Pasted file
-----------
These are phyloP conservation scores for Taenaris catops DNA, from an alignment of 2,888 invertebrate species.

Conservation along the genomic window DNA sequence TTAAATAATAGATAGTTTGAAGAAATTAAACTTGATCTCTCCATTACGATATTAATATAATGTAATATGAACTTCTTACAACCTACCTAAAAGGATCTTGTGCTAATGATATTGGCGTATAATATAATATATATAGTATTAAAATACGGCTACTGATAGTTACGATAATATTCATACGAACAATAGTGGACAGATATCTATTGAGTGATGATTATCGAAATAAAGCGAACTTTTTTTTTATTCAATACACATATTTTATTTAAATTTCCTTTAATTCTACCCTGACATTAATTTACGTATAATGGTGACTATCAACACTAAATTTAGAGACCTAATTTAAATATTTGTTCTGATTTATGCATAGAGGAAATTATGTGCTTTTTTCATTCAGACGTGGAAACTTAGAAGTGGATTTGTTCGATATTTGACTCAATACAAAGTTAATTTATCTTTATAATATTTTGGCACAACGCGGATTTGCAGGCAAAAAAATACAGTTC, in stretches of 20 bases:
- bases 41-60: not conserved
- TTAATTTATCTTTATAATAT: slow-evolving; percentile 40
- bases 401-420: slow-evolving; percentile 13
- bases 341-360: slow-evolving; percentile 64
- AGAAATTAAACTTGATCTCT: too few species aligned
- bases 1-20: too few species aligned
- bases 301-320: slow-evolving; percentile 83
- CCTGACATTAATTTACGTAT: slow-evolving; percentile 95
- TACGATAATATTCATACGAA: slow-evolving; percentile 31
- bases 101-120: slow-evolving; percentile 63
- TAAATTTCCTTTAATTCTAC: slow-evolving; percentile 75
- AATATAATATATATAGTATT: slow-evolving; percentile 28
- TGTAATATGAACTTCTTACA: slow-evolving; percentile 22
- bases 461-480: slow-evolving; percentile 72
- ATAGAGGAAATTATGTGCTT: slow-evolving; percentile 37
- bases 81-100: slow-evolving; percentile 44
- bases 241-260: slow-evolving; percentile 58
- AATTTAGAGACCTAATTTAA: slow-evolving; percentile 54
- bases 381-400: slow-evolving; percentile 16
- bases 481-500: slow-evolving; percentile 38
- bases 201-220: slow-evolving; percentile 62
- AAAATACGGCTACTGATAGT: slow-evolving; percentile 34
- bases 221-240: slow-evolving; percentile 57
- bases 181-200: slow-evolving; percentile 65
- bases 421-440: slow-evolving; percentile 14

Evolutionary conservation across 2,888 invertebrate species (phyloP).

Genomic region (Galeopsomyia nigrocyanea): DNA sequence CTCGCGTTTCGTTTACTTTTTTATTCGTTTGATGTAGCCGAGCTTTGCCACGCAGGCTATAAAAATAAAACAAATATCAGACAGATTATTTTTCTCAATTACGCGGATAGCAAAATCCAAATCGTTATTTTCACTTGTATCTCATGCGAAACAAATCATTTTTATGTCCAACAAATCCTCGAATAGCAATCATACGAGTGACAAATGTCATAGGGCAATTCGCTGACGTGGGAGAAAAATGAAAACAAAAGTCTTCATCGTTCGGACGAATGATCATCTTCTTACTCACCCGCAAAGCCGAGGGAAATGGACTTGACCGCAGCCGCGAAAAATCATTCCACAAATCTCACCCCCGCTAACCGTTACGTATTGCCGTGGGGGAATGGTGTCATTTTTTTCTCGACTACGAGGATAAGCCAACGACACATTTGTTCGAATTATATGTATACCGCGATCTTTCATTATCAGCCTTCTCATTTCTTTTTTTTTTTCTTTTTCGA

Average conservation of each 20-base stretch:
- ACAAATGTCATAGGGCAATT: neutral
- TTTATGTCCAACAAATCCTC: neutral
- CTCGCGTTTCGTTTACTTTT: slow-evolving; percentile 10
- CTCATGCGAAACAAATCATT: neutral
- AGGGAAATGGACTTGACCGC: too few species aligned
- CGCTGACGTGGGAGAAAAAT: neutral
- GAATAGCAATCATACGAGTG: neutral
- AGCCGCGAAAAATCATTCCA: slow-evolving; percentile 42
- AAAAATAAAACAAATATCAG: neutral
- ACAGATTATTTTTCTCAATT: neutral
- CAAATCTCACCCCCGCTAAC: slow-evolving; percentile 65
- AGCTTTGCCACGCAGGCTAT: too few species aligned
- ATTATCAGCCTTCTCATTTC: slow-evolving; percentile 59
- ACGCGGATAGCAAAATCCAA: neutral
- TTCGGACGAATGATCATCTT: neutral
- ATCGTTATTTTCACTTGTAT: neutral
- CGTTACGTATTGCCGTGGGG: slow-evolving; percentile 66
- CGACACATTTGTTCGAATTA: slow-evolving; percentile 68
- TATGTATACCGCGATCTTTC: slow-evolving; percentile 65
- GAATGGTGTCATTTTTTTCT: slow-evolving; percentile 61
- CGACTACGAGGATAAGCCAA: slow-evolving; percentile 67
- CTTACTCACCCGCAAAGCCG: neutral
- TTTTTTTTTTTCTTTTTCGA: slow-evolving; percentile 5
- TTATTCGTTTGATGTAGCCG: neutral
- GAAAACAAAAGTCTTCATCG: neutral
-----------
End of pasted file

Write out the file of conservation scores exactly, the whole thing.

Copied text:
These are phyloP conservation scores for Taenaris catops DNA, from an alignment of 2,888 invertebrate species.

Conservation along the genomic window DNA sequence TTAAATAATAGATAGTTTGAAGAAATTAAACTTGATCTCTCCATTACGATATTAATATAATGTAATATGAACTTCTTACAACCTACCTAAAAGGATCTTGTGCTAATGATATTGGCGTATAATATAATATATATAGTATTAAAATACGGCTACTGATAGTTACGATAATATTCATACGAACAATAGTGGACAGATATCTATTGAGTGATGATTATCGAAATAAAGCGAACTTTTTTTTTATTCAATACACATATTTTATTTAAATTTCCTTTAATTCTACCCTGACATTAATTTACGTATAATGGTGACTATCAACACTAAATTTAGAGACCTAATTTAAATATTTGTTCTGATTTATGCATAGAGGAAATTATGTGCTTTTTTCATTCAGACGTGGAAACTTAGAAGTGGATTTGTTCGATATTTGACTCAATACAAAGTTAATTTATCTTTATAATATTTTGGCACAACGCGGATTTGCAGGCAAAAAAATACAGTTC, in stretches of 20 bases:
- bases 41-60: not conserved
- TTAATTTATCTTTATAATAT: slow-evolving; percentile 40
- bases 401-420: slow-evolving; percentile 13
- bases 341-360: slow-evolving; percentile 64
- AGAAATTAAACTTGATCTCT: too few species aligned
- bases 1-20: too few species aligned
- bases 301-320: slow-evolving; percentile 83
- CCTGACATTAATTTACGTAT: slow-evolving; percentile 95
- TACGATAATATTCATACGAA: slow-evolving; percentile 31
- bases 101-120: slow-evolving; percentile 63
- TAAATTTCCTTTAATTCTAC: slow-evolving; percentile 75
- AATATAATATATATAGTATT: slow-evolving; percentile 28
- TGTAATATGAACTTCTTACA: slow-evolving; percentile 22
- bases 461-480: slow-evolving; percentile 72
- ATAGAGGAAATTATGTGCTT: slow-evolving; percentile 37
- bases 81-100: slow-evolving; percentile 44
- bases 241-260: slow-evolving; percentile 58
- AATTTAGAGACCTAATTTAA: slow-evolving; percentile 54
- bases 381-400: slow-evolving; percentile 16
- bases 481-500: slow-evolving; percentile 38
- bases 201-220: slow-evolving; percentile 62
- AAAATACGGCTACTGATAGT: slow-evolving; percentile 34
- bases 221-240: slow-evolving; percentile 57
- bases 181-200: slow-evolving; percentile 65
- bases 421-440: slow-evolving; percentile 14

Evolutionary conservation across 2,888 invertebrate species (phyloP).

Genomic region (Galeopsomyia nigrocyanea): DNA sequence CTCGCGTTTCGTTTACTTTTTTATTCGTTTGATGTAGCCGAGCTTTGCCACGCAGGCTATAAAAATAAAACAAATATCAGACAGATTATTTTTCTCAATTACGCGGATAGCAAAATCCAAATCGTTATTTTCACTTGTATCTCATGCGAAACAAATCATTTTTATGTCCAACAAATCCTCGAATAGCAATCATACGAGTGACAAATGTCATAGGGCAATTCGCTGACGTGGGAGAAAAATGAAAACAAAAGTCTTCATCGTTCGGACGAATGATCATCTTCTTACTCACCCGCAAAGCCGAGGGAAATGGACTTGACCGCAGCCGCGAAAAATCATTCCACAAATCTCACCCCCGCTAACCGTTACGTATTGCCGTGGGGGAATGGTGTCATTTTTTTCTCGACTACGAGGATAAGCCAACGACACATTTGTTCGAATTATATGTATACCGCGATCTTTCATTATCAGCCTTCTCATTTCTTTTTTTTTTTCTTTTTCGA

Average conservation of each 20-base stretch:
- ACAAATGTCATAGGGCAATT: neutral
- TTTATGTCCAACAAATCCTC: neutral
- CTCGCGTTTCGTTTACTTTT: slow-evolving; percentile 10
- CTCATGCGAAACAAATCATT: neutral
- AGGGAAATGGACTTGACCGC: too few species aligned
- CGCTGACGTGGGAGAAAAAT: neutral
- GAATAGCAATCATACGAGTG: neutral
- AGCCGCGAAAAATCATTCCA: slow-evolving; percentile 42
- AAAAATAAAACAAATATCAG: neutral
- ACAGATTATTTTTCTCAATT: neutral
- CAAATCTCACCCCCGCTAAC: slow-evolving; percentile 65
- AGCTTTGCCACGCAGGCTAT: too few species aligned
- ATTATCAGCCTTCTCATTTC: slow-evolving; percentile 59
- ACGCGGATAGCAAAATCCAA: neutral
- TTCGGACGAATGATCATCTT: neutral
- ATCGTTATTTTCACTTGTAT: neutral
- CGTTACGTATTGCCGTGGGG: slow-evolving; percentile 66
- CGACACATTTGTTCGAATTA: slow-evolving; percentile 68
- TATGTATACCGCGATCTTTC: slow-evolving; percentile 65
- GAATGGTGTCATTTTTTTCT: slow-evolving; percentile 61
- CGACTACGAGGATAAGCCAA: slow-evolving; percentile 67
- CTTACTCACCCGCAAAGCCG: neutral
- TTTTTTTTTTTCTTTTTCGA: slow-evolving; percentile 5
- TTATTCGTTTGATGTAGCCG: neutral
- GAAAACAAAAGTCTTCATCG: neutral